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Progressing to Housing First

Corpus Christi House

Henry Krewer

Henry Krewer, a Brooklyn N.Y. import and former teacher at Bishop Kelly, is a volunteer at Corpus Christi House. He and a group of friends, after studying the life of Dorothy Day and her houses of hospitality, started Corpus Christi House, which opened in 2003, as a day shelter for the homeless. He is one of the many who are working daily in our city to ease the burdens of homelessness that many of our fellow citizens are experiencing.

Back in the ’80s, when the causes of homelessness were mostly thought of as a choice, an addiction to drugs or alcohol, or just bad luck, the efforts to reduce the incidence of homelessness were mostly addressing these causes. The approach taken to end homelessness was a system of emergency shelter/transitional housing progressions.

This system moved homeless individuals through different “levels” of housing, whereby each level moves them closer to “independent housing” and then to their own apartment in the community. Most of the supportive services were set up so people could move through this system. The expectation was that over time this system would reduce the overall numbers of homeless people.

Working with this model, the City of Boise, along with the generosity of the Boise community, opened Community House to serve single men, women and families. The demands of the growing population of homeless people and the cost of the services needed to serve them eventually led to its closure and the sale of the property by the city to the Boise Rescue Mission, a shelter for men only. After Community House closed, Interfaith Sanctuary was opened to serve the ever growing numbers of homeless in the city. Boise now has three overnight shelters: Interfaith Sanctuary, for single men, women and families; the Boise Rescue Mission, for men only; and City of Light, for women and young children. It has one day shelter, Corpus Christi House, a hospitality house serving anyone who comes to their door.

A TBR Homelessness Colloquy
This article is part of a TBR series on homelessness in Idaho. New articles, including more on Housing First, will appear throughout the week.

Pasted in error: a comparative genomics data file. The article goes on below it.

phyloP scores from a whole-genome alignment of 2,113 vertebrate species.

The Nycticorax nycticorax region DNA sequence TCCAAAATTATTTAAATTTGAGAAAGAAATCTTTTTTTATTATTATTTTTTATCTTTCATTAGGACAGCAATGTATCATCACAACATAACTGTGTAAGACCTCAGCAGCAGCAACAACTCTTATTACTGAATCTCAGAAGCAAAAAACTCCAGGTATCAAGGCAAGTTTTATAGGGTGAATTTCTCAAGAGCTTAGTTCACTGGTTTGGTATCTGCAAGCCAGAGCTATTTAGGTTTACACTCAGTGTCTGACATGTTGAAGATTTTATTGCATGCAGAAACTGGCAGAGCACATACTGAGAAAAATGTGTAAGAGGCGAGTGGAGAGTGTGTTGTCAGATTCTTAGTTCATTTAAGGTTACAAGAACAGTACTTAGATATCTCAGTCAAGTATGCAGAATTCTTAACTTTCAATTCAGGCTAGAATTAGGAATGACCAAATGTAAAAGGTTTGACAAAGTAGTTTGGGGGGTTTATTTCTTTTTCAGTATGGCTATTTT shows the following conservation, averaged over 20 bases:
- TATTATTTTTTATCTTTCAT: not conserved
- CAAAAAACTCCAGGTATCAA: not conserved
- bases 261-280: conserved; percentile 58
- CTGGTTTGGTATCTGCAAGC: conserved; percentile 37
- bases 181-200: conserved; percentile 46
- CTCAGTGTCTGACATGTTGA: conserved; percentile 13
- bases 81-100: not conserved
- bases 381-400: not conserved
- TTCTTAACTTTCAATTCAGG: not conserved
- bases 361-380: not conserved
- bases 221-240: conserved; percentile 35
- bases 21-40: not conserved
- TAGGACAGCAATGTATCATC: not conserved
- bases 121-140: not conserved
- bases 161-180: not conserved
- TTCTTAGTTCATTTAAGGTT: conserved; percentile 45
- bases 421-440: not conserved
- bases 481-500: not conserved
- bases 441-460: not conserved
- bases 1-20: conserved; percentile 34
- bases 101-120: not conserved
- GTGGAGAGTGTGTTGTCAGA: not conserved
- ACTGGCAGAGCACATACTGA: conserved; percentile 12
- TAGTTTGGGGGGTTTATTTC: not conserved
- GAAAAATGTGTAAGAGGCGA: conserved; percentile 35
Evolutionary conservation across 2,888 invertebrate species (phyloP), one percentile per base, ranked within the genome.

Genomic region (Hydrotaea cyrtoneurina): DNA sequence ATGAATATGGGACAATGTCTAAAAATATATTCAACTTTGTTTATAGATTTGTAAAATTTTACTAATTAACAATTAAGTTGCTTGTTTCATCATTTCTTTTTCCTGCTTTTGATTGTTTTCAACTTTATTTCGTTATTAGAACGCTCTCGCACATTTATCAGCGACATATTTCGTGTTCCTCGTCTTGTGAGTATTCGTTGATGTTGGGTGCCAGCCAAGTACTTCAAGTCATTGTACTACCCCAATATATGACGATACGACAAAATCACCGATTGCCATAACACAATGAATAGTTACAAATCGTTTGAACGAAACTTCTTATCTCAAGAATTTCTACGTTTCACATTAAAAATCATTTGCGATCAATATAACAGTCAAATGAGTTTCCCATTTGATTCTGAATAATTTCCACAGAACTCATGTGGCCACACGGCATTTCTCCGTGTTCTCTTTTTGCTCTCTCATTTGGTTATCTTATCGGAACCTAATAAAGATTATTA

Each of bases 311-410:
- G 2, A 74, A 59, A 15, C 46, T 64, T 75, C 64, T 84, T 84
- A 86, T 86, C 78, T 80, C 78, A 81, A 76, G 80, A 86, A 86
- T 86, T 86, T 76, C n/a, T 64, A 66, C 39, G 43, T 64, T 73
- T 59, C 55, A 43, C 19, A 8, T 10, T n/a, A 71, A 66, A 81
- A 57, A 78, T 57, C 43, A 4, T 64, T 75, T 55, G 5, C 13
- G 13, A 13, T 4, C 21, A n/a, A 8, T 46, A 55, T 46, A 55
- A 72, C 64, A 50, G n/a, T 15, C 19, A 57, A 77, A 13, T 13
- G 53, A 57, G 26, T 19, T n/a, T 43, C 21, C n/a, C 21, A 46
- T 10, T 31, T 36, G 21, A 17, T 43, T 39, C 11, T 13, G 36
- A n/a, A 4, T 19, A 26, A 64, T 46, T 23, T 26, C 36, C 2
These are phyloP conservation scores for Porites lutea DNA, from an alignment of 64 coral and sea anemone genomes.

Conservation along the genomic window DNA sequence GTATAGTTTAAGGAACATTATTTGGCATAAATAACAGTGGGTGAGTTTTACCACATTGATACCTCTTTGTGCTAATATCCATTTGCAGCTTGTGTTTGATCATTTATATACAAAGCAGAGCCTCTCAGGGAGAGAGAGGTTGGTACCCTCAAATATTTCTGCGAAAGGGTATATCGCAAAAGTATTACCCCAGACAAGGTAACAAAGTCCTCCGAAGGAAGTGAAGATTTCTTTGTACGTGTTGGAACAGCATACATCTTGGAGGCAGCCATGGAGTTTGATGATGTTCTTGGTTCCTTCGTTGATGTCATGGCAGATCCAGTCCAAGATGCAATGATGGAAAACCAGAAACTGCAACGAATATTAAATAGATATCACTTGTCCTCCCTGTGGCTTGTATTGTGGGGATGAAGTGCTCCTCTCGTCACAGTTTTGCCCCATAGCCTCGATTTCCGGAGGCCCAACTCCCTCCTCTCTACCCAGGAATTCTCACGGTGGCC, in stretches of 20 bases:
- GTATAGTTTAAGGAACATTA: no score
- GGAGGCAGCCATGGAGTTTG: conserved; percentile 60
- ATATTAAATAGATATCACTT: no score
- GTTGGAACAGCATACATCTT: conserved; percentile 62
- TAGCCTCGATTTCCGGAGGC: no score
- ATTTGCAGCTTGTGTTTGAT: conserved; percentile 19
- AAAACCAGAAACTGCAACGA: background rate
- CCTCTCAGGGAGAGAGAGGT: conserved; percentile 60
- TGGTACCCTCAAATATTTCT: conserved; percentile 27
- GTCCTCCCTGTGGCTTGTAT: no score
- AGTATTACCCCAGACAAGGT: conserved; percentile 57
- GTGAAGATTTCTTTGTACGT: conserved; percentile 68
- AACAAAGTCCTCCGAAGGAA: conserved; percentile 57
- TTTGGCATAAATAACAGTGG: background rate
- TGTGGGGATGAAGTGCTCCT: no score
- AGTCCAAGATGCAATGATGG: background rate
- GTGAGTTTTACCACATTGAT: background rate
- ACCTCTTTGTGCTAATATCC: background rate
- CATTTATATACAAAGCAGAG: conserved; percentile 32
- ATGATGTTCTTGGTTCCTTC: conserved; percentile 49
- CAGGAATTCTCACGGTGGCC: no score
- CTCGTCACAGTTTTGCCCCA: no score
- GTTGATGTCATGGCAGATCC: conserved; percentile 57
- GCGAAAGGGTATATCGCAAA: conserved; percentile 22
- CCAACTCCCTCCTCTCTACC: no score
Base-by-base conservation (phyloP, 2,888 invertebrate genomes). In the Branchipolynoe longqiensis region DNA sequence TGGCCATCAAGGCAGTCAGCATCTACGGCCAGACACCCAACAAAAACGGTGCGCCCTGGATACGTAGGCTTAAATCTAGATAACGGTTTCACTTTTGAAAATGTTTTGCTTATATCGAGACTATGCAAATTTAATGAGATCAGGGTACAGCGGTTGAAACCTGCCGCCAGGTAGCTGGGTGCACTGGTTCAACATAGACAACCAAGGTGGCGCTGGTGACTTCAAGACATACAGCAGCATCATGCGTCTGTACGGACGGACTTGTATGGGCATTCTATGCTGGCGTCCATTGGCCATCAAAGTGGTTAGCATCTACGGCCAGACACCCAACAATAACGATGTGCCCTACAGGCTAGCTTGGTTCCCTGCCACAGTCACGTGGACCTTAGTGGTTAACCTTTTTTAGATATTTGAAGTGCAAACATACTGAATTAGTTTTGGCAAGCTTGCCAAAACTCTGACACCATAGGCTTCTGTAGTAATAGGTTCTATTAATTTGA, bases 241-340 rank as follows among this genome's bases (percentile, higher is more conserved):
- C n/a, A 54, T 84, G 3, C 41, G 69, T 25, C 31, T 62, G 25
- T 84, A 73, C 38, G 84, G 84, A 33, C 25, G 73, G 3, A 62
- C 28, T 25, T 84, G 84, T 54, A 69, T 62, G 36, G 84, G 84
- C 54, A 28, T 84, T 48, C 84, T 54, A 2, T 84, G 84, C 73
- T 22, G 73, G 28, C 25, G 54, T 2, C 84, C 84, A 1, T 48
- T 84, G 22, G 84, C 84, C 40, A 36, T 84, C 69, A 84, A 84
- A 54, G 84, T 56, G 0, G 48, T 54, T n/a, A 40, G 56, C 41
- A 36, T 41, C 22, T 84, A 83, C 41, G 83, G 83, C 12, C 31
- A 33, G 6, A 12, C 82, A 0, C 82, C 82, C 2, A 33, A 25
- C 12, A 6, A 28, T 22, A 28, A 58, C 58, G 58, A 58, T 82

There is also one temporary daytime family shelter, Pioneer Center, a city-operated day shelter for families with children, open during the winter months only. In addition, CATCH is a private agency that finds sponsors to house homeless families. There are other agencies in the city, both city run and private, dedicated to helping addicted and abused people but not necessarily homeless (not covered in my observations). You can learn more about any of these agencies by contacting the Boise/Ada Homeless Coalition.

For this system to work, it is necessary that a flow from the street to permanent housing is maintained. This requires that there are enough affordable housing units available. Also, to give it sustainability, it is necessary that there are jobs available so that the people who have been housed do not fall back into homelessness. Neither is now present in Boise, especially after the bubble burst of 2008. Shelter living does not make stable, long time employment feasible. In spite of all of the efforts of the service agencies and the millions of dollars spent, the numbers of homeless increased to a point where the overnight shelters became overcrowded and people began sleeping under the overpass on Americana and eventually in Cooper Court.

This was not only happening in Boise but it was happening throughout the country. Government agencies and service providers in the country began looking for alternative ways to solve the problem of how to reduce the number of homeless and especially the chronic homeless. What they came up with is a program called Housing First. Housing First moves the homeless individual or household immediately from the streets or homeless shelters into their own apartments and then provides services as needed.

Housing First approaches are based on the concept that a homeless individual or household’s first and primary need is to obtain stable housing, and that other issues that may affect the household can and should be addressed once housing is obtained. This approach has the benefit of being consistent with what most people experiencing homelessness want and seek help to achieve, which is why I believe it deserves our support.

Homelessness is not cheap. Hospitalization, medical treatment, incarceration, police intervention and emergency shelter expenses make homelessness surprisingly expensive for municipalities and taxpayers. The good news is that many of the cities in the country that have already adopted a Housing First strategy report that it has reduced the numbers of homeless on their streets and have even reported a savings in public funds.

Our federal governmental agencies and our Boise City government are committed to a Housing First system, while our state legislature appears unconcerned as yet; our county is still taking the position of “wait and see.” For Housing First to work all of these government agencies  need to be on board because it will require a redistribution of the homeless funds that now go to support the present emergency shelter/transitional housing progression.

What is now needed to make this happen is that we, the public, need to do all that we can to let our elected government representatives know that we are watching their decisions and how they spend our homeless funds and what outcomes are produced. They need to know that we care.